Getting stuff done
“People often ask me if I know the secret of success and if I could tell others how to make their dreams come true. My answer is, you do it by working.”
– Walt Disney
We all have dreams of what we want our lives and businesses to become. And the greatest threat to those dreams is our ability to get stuff done.
At Drift, we dream of a day when buying from businesses is seamless and buyer centric, and certainly not as frustrating as it is today. To make that dream a reality, we must ensure that we continue to get stuff done as we grow from a start-up to a larger business. This is so important to us that many of the Drift Leadership Principles are designed to help us get stuff done as we scale.
My job is to make sure that our product teams get stuff done. And one of the things we committed to from the very beginning was to launch a new product or major capability to our customers every single month. We do it on the first Tuesday of every month and we’ve never missed a date.
When I talk with new Drift employees or other product leaders in the Boston area, they can’t fathom how we do this: We must have superior engineers or technology platform that enables this.
Well, we do have a strong team but we don’t have top secret technology or process. We use lessons that come from the same principles that help companies like Disney to continually launch blockbuster movies.
The first principle is repeatability: we invest in building repeatable engines, not running one-off projects. The difference is that engines have a cadence, and also have steps that are designed to be repeatable. Have you noticed that Disney launches a new Pixar movie in the summer and a new Star Wars movie around the holidays every single year?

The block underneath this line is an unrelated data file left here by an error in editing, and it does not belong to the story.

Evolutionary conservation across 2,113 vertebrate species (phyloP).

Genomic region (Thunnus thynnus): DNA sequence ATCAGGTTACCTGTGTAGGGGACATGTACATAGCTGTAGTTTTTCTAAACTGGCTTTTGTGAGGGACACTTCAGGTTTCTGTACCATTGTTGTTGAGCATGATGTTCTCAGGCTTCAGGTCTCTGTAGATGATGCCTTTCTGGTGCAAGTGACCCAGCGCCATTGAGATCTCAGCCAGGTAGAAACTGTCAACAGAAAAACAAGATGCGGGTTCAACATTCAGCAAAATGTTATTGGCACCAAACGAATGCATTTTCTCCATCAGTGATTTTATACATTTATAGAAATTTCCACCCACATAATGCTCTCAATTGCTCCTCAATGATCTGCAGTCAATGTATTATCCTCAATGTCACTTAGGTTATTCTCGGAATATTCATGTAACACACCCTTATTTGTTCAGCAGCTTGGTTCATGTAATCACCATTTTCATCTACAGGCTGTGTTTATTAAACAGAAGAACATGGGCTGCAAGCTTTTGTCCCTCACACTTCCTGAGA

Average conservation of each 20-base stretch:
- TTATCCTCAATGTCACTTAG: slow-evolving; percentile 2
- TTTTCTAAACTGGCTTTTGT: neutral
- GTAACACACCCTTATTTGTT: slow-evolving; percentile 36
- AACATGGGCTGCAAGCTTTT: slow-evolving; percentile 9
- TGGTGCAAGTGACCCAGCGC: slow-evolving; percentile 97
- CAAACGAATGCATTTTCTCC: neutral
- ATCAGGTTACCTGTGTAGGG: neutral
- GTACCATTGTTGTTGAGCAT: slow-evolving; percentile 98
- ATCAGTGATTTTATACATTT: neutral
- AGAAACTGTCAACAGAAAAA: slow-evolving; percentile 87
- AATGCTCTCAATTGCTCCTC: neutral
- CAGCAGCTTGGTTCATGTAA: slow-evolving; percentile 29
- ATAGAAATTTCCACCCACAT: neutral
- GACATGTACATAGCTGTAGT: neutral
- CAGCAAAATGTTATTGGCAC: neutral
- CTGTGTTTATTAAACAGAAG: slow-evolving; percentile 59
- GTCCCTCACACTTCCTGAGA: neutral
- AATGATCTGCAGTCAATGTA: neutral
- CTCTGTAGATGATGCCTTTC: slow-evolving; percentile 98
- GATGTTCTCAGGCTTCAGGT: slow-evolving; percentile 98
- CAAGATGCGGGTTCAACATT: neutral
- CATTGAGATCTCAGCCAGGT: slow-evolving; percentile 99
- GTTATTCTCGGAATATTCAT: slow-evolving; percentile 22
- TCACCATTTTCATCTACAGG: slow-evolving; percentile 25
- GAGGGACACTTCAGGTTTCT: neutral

The second principle is innovate, don’t invent: we don’t waste time researching and reinventing new patterns, we start with something that works. Our mobile app is based on the same UX as WhatsApp. Our conversation inbox feels similar to Slack. Have you noticed that The Lion King is basically the same story as Shakespeare’s Hamlet?
The third principle is to have a bias for action, and deliver daily results: we don’t plan long feature roadmaps many quarters into the future. Instead, we build something that solves the customer problem as fast as possible rather than managing a long project where the value comes at the end. Did you know that Pixar originally started with an animated short film, just two minutes long?
The result is we are able to deliver continuous value, in small batches, to our customers on a regular basis. And lots of things work like this at Drift, even this newsletter. Rather than writing another book that might take a year to be published, David is able to share a lesson every single week.
So how can you apply this mindset to your work?
Next time you have a big project to do, start by making a simple checklist that is repeatable vs. a one-off. Start with a role-model, a product, story, or experience that already works, and add a twist to make it your own. And lastly, figure out the smallest batch of work that you can launch that delivers on the promise.
After you run through it each time, make a point to see what worked, and what didn’t, and update the checklist for the next time.